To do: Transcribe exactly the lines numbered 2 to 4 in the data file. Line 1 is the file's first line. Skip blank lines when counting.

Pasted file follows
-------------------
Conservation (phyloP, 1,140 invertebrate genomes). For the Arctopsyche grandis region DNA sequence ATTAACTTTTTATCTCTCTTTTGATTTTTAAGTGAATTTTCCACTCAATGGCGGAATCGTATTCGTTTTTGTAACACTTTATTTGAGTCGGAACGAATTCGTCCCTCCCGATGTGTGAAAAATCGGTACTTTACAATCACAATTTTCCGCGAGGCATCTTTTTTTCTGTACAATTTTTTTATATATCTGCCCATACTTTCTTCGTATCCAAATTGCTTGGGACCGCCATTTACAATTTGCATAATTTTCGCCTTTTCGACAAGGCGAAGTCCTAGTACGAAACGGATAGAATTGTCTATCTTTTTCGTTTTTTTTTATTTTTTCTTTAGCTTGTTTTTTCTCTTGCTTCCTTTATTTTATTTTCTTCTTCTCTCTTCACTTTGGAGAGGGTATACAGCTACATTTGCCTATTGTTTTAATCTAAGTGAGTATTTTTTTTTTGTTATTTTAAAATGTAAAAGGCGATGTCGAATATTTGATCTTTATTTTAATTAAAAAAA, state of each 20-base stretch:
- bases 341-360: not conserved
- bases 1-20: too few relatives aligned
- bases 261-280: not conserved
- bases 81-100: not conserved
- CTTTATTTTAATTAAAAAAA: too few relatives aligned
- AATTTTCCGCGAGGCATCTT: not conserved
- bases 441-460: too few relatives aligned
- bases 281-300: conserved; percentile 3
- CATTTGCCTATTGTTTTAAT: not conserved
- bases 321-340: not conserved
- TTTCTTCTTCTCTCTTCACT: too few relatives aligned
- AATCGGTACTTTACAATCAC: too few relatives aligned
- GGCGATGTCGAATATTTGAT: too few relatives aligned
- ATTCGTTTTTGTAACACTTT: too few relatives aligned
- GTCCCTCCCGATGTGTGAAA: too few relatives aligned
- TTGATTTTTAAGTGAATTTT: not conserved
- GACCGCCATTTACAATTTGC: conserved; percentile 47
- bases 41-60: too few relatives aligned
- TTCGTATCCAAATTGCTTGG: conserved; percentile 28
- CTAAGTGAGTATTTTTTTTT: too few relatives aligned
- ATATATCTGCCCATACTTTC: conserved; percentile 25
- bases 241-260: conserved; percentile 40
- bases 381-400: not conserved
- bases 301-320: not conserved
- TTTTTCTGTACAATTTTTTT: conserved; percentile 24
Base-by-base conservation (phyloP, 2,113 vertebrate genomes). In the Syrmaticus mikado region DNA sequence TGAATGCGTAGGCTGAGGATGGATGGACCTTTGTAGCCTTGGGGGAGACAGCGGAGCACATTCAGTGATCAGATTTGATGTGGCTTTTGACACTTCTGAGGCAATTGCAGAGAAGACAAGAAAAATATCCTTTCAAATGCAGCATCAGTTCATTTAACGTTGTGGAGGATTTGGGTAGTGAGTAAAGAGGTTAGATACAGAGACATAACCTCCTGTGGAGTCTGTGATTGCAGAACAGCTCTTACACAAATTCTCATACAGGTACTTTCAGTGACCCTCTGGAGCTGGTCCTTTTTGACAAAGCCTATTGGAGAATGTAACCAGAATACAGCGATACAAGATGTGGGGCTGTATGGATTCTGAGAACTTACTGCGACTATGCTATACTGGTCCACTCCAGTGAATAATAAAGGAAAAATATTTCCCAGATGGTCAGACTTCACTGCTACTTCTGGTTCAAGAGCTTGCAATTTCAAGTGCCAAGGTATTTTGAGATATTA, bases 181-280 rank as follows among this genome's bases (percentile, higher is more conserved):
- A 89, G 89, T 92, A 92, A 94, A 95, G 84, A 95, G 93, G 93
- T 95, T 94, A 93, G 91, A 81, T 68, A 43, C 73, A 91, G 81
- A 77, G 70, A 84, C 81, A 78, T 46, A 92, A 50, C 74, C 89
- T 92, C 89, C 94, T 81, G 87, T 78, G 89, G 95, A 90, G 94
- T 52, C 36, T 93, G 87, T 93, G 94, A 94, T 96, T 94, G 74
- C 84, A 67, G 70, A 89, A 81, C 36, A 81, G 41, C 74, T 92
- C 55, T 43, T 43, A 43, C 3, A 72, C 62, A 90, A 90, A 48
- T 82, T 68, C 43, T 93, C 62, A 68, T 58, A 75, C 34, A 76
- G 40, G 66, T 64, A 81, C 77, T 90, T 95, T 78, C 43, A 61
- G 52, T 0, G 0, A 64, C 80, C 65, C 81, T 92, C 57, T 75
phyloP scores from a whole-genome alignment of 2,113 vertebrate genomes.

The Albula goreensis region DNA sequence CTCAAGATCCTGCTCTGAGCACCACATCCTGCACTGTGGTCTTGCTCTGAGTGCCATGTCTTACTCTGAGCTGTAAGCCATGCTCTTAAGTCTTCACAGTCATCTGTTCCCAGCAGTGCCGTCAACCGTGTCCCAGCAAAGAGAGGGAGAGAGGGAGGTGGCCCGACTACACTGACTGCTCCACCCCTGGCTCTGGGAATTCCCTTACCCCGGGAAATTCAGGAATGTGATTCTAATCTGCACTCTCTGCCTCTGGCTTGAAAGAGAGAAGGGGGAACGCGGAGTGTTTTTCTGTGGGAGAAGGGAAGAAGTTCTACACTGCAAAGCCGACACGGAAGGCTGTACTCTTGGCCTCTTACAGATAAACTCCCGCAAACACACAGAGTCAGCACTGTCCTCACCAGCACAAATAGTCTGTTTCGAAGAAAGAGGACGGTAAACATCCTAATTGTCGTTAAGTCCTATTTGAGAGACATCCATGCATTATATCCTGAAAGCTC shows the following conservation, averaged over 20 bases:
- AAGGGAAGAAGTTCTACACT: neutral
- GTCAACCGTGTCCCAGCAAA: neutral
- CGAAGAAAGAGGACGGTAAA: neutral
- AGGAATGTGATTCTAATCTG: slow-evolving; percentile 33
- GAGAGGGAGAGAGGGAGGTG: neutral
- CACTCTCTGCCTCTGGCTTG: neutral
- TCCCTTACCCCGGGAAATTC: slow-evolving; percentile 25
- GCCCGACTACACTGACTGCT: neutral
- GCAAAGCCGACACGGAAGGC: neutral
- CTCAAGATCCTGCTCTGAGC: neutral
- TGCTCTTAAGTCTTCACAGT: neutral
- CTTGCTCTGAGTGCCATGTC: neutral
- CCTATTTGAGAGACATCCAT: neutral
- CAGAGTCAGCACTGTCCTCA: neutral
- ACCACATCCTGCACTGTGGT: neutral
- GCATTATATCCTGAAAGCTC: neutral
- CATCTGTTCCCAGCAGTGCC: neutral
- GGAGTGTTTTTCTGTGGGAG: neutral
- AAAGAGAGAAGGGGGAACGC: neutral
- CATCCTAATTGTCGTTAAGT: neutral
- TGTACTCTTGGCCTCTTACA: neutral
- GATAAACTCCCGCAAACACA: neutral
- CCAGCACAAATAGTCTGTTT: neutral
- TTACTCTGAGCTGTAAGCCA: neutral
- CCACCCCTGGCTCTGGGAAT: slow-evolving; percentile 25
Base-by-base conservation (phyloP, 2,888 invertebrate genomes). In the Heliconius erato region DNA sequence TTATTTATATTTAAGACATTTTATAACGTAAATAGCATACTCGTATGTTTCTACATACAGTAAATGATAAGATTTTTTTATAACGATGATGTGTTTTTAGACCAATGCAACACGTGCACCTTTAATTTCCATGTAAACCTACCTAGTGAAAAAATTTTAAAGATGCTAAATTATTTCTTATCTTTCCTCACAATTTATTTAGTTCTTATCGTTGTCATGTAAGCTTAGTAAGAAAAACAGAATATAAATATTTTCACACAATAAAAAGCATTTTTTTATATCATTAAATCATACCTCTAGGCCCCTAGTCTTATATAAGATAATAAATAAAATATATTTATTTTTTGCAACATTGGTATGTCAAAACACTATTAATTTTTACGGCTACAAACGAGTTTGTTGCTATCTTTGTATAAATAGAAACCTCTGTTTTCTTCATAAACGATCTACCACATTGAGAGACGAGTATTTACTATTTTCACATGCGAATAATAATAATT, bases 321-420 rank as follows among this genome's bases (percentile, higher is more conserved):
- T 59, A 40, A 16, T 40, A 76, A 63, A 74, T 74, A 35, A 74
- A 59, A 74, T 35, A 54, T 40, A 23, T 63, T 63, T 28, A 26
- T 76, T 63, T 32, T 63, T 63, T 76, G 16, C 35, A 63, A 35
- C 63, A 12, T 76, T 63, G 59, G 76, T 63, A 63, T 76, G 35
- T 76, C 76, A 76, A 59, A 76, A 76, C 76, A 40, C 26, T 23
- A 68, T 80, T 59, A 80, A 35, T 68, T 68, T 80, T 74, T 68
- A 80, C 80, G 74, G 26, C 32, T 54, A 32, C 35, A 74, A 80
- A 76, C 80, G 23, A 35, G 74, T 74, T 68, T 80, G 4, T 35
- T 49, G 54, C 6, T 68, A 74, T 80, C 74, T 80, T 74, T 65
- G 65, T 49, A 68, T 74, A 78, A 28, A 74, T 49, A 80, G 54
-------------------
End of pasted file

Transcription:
- bases 341-360: not conserved
- bases 1-20: too few relatives aligned
- bases 261-280: not conserved